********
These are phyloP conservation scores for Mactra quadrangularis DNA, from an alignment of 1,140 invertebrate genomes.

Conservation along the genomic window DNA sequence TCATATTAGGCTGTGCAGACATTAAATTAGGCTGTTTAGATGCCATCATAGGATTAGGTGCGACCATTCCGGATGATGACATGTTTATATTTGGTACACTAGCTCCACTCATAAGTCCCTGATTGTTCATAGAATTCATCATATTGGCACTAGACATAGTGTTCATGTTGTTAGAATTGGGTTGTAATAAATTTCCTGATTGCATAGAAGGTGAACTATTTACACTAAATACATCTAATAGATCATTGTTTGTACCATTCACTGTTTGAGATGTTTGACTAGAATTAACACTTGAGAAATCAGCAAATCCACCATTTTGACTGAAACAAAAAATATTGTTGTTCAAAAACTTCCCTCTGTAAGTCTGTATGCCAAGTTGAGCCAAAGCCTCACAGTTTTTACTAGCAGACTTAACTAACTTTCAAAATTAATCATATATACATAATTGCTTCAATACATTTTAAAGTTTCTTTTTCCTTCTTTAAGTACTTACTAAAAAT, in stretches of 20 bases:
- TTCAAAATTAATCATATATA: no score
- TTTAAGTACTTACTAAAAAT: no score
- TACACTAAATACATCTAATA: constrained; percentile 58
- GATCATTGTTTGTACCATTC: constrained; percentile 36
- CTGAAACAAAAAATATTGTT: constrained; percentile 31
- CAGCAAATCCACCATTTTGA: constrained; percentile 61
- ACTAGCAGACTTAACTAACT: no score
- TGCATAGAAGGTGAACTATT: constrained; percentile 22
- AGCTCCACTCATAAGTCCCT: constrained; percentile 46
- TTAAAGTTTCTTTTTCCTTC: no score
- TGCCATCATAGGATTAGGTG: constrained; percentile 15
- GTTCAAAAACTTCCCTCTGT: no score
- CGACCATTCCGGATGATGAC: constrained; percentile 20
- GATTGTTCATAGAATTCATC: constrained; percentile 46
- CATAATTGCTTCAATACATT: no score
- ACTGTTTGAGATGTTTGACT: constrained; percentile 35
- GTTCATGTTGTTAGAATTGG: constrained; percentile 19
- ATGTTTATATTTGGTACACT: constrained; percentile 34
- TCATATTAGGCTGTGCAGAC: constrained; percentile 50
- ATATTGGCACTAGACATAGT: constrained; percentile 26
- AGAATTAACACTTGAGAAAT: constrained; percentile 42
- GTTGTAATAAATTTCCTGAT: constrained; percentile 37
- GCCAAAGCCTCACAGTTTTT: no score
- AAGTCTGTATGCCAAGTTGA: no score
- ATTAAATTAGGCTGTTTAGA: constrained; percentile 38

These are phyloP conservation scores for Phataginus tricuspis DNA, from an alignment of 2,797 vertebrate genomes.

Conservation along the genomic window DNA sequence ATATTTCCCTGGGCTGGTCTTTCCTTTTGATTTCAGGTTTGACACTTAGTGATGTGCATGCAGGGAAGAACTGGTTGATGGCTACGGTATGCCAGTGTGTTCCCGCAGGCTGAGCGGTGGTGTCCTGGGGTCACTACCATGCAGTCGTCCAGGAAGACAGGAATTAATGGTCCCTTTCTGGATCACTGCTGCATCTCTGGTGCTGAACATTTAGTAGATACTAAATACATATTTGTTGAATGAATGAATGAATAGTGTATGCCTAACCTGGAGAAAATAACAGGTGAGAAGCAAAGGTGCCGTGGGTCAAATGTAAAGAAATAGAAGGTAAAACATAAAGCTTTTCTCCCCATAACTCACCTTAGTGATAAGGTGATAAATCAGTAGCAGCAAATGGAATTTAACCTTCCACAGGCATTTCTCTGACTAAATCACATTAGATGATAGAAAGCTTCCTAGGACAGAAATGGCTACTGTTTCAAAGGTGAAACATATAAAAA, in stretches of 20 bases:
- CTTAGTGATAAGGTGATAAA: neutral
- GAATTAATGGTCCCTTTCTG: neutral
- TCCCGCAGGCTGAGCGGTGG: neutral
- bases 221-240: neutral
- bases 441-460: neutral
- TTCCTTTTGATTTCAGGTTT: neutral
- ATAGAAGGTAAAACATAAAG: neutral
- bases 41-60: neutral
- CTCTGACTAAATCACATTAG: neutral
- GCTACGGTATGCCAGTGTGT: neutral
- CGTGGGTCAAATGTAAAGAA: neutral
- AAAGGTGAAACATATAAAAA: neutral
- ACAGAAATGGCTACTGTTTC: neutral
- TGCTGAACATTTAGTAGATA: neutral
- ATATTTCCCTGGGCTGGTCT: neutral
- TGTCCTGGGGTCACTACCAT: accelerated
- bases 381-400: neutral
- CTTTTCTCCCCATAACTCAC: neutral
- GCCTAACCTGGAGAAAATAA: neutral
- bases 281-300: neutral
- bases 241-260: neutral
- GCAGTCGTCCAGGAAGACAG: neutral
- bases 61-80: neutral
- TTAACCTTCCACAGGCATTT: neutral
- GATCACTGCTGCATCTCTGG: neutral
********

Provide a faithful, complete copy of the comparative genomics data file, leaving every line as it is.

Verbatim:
These are phyloP conservation scores for Mactra quadrangularis DNA, from an alignment of 1,140 invertebrate genomes.

Conservation along the genomic window DNA sequence TCATATTAGGCTGTGCAGACATTAAATTAGGCTGTTTAGATGCCATCATAGGATTAGGTGCGACCATTCCGGATGATGACATGTTTATATTTGGTACACTAGCTCCACTCATAAGTCCCTGATTGTTCATAGAATTCATCATATTGGCACTAGACATAGTGTTCATGTTGTTAGAATTGGGTTGTAATAAATTTCCTGATTGCATAGAAGGTGAACTATTTACACTAAATACATCTAATAGATCATTGTTTGTACCATTCACTGTTTGAGATGTTTGACTAGAATTAACACTTGAGAAATCAGCAAATCCACCATTTTGACTGAAACAAAAAATATTGTTGTTCAAAAACTTCCCTCTGTAAGTCTGTATGCCAAGTTGAGCCAAAGCCTCACAGTTTTTACTAGCAGACTTAACTAACTTTCAAAATTAATCATATATACATAATTGCTTCAATACATTTTAAAGTTTCTTTTTCCTTCTTTAAGTACTTACTAAAAAT, in stretches of 20 bases:
- TTCAAAATTAATCATATATA: no score
- TTTAAGTACTTACTAAAAAT: no score
- TACACTAAATACATCTAATA: constrained; percentile 58
- GATCATTGTTTGTACCATTC: constrained; percentile 36
- CTGAAACAAAAAATATTGTT: constrained; percentile 31
- CAGCAAATCCACCATTTTGA: constrained; percentile 61
- ACTAGCAGACTTAACTAACT: no score
- TGCATAGAAGGTGAACTATT: constrained; percentile 22
- AGCTCCACTCATAAGTCCCT: constrained; percentile 46
- TTAAAGTTTCTTTTTCCTTC: no score
- TGCCATCATAGGATTAGGTG: constrained; percentile 15
- GTTCAAAAACTTCCCTCTGT: no score
- CGACCATTCCGGATGATGAC: constrained; percentile 20
- GATTGTTCATAGAATTCATC: constrained; percentile 46
- CATAATTGCTTCAATACATT: no score
- ACTGTTTGAGATGTTTGACT: constrained; percentile 35
- GTTCATGTTGTTAGAATTGG: constrained; percentile 19
- ATGTTTATATTTGGTACACT: constrained; percentile 34
- TCATATTAGGCTGTGCAGAC: constrained; percentile 50
- ATATTGGCACTAGACATAGT: constrained; percentile 26
- AGAATTAACACTTGAGAAAT: constrained; percentile 42
- GTTGTAATAAATTTCCTGAT: constrained; percentile 37
- GCCAAAGCCTCACAGTTTTT: no score
- AAGTCTGTATGCCAAGTTGA: no score
- ATTAAATTAGGCTGTTTAGA: constrained; percentile 38

These are phyloP conservation scores for Phataginus tricuspis DNA, from an alignment of 2,797 vertebrate genomes.

Conservation along the genomic window DNA sequence ATATTTCCCTGGGCTGGTCTTTCCTTTTGATTTCAGGTTTGACACTTAGTGATGTGCATGCAGGGAAGAACTGGTTGATGGCTACGGTATGCCAGTGTGTTCCCGCAGGCTGAGCGGTGGTGTCCTGGGGTCACTACCATGCAGTCGTCCAGGAAGACAGGAATTAATGGTCCCTTTCTGGATCACTGCTGCATCTCTGGTGCTGAACATTTAGTAGATACTAAATACATATTTGTTGAATGAATGAATGAATAGTGTATGCCTAACCTGGAGAAAATAACAGGTGAGAAGCAAAGGTGCCGTGGGTCAAATGTAAAGAAATAGAAGGTAAAACATAAAGCTTTTCTCCCCATAACTCACCTTAGTGATAAGGTGATAAATCAGTAGCAGCAAATGGAATTTAACCTTCCACAGGCATTTCTCTGACTAAATCACATTAGATGATAGAAAGCTTCCTAGGACAGAAATGGCTACTGTTTCAAAGGTGAAACATATAAAAA, in stretches of 20 bases:
- CTTAGTGATAAGGTGATAAA: neutral
- GAATTAATGGTCCCTTTCTG: neutral
- TCCCGCAGGCTGAGCGGTGG: neutral
- bases 221-240: neutral
- bases 441-460: neutral
- TTCCTTTTGATTTCAGGTTT: neutral
- ATAGAAGGTAAAACATAAAG: neutral
- bases 41-60: neutral
- CTCTGACTAAATCACATTAG: neutral
- GCTACGGTATGCCAGTGTGT: neutral
- CGTGGGTCAAATGTAAAGAA: neutral
- AAAGGTGAAACATATAAAAA: neutral
- ACAGAAATGGCTACTGTTTC: neutral
- TGCTGAACATTTAGTAGATA: neutral
- ATATTTCCCTGGGCTGGTCT: neutral
- TGTCCTGGGGTCACTACCAT: accelerated
- bases 381-400: neutral
- CTTTTCTCCCCATAACTCAC: neutral
- GCCTAACCTGGAGAAAATAA: neutral
- bases 281-300: neutral
- bases 241-260: neutral
- GCAGTCGTCCAGGAAGACAG: neutral
- bases 61-80: neutral
- TTAACCTTCCACAGGCATTT: neutral
- GATCACTGCTGCATCTCTGG: neutral